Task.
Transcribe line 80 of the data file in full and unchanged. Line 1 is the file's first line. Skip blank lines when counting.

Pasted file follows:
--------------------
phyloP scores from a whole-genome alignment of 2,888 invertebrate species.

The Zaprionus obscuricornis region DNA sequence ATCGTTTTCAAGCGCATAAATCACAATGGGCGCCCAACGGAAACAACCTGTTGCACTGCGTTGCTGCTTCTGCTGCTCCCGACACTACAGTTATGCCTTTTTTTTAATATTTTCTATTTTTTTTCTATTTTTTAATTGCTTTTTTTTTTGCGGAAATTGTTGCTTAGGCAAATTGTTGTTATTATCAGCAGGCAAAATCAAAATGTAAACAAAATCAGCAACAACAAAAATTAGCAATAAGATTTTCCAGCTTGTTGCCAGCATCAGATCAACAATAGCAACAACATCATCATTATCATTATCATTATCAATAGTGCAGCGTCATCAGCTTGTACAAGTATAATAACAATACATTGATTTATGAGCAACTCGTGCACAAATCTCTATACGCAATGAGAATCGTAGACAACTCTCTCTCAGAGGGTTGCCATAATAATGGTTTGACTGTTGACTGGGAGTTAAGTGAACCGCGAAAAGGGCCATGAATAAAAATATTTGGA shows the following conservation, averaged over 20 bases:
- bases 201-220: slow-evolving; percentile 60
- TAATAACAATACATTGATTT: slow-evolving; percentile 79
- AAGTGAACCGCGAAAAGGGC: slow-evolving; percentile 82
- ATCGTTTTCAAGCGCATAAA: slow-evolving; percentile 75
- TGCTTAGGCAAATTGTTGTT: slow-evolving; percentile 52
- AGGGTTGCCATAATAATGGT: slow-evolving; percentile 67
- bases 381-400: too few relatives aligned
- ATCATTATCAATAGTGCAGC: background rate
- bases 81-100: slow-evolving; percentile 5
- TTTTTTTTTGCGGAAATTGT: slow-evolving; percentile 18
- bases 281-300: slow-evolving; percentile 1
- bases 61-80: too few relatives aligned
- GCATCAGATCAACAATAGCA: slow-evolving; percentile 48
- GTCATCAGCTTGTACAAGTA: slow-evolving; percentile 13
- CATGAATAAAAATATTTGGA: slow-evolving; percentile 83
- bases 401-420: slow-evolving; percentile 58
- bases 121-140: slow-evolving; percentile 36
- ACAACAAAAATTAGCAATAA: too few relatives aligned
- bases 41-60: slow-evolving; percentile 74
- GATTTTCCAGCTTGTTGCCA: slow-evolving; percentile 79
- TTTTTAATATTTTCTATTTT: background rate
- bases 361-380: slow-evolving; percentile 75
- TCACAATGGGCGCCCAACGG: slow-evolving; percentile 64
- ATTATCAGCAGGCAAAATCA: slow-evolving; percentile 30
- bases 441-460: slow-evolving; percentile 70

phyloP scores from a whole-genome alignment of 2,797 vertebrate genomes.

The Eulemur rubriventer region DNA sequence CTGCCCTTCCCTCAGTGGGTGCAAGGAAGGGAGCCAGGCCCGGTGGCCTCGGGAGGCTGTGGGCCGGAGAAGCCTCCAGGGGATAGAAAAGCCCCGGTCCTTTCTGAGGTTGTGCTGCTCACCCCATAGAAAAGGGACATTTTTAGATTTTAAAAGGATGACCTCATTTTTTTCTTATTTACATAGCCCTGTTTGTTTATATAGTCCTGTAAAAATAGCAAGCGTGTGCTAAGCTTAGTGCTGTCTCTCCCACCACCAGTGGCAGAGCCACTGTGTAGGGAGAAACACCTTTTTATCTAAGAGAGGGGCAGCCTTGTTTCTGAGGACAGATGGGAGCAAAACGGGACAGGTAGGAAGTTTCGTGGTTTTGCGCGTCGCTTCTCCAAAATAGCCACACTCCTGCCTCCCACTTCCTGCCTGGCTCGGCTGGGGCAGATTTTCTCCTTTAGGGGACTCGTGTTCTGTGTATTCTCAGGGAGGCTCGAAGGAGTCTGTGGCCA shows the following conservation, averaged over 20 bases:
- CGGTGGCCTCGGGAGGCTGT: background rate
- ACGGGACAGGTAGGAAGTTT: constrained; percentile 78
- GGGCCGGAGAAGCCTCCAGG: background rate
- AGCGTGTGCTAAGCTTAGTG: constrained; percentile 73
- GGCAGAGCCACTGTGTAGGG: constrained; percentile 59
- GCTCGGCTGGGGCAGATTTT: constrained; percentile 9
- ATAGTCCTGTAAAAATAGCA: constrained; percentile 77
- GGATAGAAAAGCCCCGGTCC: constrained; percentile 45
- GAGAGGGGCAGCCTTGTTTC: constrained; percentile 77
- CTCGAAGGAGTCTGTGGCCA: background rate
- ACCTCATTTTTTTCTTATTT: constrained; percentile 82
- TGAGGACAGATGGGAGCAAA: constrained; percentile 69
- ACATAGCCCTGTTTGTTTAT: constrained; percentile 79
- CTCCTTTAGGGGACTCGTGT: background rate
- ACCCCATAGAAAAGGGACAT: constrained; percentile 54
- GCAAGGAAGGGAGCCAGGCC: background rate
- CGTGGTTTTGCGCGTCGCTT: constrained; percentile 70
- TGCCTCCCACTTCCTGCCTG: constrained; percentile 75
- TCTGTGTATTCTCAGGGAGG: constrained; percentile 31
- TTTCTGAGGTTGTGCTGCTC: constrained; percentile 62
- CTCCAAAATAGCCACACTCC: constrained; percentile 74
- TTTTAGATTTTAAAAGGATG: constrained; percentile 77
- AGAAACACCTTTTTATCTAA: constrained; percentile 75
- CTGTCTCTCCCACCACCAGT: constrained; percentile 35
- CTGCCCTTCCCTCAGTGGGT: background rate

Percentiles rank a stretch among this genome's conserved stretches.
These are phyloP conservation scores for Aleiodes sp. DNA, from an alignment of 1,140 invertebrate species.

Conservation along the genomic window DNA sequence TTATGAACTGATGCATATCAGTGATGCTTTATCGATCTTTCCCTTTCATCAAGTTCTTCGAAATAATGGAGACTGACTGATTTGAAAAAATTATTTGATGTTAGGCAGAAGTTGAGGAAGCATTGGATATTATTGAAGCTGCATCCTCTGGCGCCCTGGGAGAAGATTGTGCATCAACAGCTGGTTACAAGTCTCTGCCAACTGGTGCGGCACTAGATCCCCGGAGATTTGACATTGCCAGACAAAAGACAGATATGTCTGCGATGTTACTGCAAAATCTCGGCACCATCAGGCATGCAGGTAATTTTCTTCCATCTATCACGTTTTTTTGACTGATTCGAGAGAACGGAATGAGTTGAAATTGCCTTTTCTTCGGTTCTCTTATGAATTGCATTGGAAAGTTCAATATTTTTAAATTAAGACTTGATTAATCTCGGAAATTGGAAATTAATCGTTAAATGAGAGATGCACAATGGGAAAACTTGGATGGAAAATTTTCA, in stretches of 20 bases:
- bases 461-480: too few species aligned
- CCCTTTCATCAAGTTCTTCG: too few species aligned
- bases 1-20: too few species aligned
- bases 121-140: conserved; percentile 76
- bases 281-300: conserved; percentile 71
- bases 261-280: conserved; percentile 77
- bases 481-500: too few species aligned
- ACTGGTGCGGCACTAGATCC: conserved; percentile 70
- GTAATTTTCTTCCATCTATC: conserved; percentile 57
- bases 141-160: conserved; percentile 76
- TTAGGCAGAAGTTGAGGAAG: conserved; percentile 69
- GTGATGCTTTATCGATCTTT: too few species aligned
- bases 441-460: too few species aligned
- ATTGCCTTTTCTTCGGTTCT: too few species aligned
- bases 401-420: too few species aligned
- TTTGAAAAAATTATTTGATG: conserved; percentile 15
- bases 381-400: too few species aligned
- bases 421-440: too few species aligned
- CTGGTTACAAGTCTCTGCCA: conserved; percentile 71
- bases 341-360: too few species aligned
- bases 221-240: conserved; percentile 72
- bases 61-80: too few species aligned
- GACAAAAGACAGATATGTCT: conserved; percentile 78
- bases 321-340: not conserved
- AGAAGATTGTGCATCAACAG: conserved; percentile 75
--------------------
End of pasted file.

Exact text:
- GACAAAAGACAGATATGTCT: conserved; percentile 78